Pete McCann, Without Question Review


Pete McCann, Without Question Review

A Dance of Chords and Stories: ‘Without Question’ by Pete McCann – A Music Review

by Stamish Malcuss

Pete-McCann-Jazz-Sensibilities-CDA dance of chords, a celebration of storied melodies: Pete McCann’s latest album, Without Question, is a collaborative effort that sees some of the genre’s finest at play. The ensemble features Pete McCann on electric and acoustic guitar, Steve Wilson gracing both alto and soprano saxophone, Henry Hey at the piano and Rhodes, Matt Pavolka on acoustic and electric bass, and Mark Ferber providing the rhythmic heartbeat on drums.

This Wisconsin-born, New York-bred guitarist and composer guides us on a tour through his musical psyche with the support of a band rich in texture, color, and emotion. It’s a blend of innovation and reverence, a celebration of jazz’s storied past and a daring glimpse into its vibrant future. From the driving momentum of the title track to the introspective echoes of an era marked by a global pandemic, McCann’s artistry unfolds like a well-written novel, each chapter a new revelation.

Without Question, the title track of Pete McCann’s latest offering, is nothing short of a melodic odyssey. Propelled by an up-tempo beat, it’s at once forward-looking and steeped in the jazz tradition, a rich confluence of past and present. McCann’s guitar playing is a lyrical river of notes, winding through the musical cityscape with fluid grace. His connection to jazz’s foundational roots beams through every chord and phrase, illuminating his path as a modern maestro who reverently pays homage to the giants of yore.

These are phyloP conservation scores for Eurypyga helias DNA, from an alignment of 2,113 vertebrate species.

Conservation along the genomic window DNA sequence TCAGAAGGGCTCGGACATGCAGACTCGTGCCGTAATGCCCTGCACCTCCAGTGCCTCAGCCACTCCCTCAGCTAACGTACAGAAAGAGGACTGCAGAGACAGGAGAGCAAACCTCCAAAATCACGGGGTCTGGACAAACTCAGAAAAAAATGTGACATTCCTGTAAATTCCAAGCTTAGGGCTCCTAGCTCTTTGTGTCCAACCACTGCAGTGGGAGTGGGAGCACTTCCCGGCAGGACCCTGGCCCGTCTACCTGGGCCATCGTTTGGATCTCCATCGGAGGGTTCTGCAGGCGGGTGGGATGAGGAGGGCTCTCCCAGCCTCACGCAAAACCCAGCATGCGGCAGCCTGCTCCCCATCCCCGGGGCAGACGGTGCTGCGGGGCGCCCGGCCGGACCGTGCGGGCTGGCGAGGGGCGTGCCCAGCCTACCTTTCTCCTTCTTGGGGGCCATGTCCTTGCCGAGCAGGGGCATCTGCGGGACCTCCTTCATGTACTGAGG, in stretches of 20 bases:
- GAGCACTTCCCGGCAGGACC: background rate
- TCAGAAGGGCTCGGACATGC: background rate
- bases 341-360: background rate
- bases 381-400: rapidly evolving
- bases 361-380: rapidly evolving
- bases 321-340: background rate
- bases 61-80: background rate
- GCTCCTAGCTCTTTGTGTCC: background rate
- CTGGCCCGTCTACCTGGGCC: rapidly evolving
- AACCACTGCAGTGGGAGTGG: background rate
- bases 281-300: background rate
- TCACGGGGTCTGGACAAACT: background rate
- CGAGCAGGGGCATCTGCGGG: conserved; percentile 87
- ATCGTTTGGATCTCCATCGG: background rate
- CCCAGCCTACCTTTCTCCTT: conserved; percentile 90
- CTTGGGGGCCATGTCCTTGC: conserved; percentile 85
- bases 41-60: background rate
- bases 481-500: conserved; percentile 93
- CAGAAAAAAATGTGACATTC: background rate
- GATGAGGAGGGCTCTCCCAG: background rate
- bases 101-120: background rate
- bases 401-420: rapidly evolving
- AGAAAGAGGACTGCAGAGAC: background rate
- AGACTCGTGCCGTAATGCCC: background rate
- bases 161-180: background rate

The warmth of his semi-hollow box guitar creates an inviting acoustic tone, resonating with an impressive clarity that’s as textured as it is smooth. McCann’s right-hand pick attack defines each articulation, while his left-hand mastery—his deft employment of hammer-ons and pull-offs—shapes his phrasing into something akin to spoken poetry. Together, they weave a musical tapestry that’s at once complex, accessible, and entirely McCann.

His artistry is not only a continuation of the jazz tradition but an individualistic expression of it, resonating with those new to jazz and aficionados alike. McCann is a modern jazz guitarist who, rather than simply dwelling in the roots of the genre, grows from them, stretching towards the sun.

When a music maestro such as John Abercrombie passes, he leaves behind an echo, a resonance of sorts, and McCann has found a way to capture this essence in ‘I Can Remember.’ The song is like a gently whispered conversation between the two musicians, with McCann’s warmly toned electric guitar, imbued with reverb and a touch of delay, emulating Abercrombie’s distinctive tone. In his solo, McCann channels Abercrombie’s knack for connecting chord changes with elegant melodies, employing jazz blues language, bends, and double stops to build the texture of his ideas. The maturity in McCann’s solo is evident as he masterfully plays with space and defined phrases, valuing silence just as much as the notes themselves.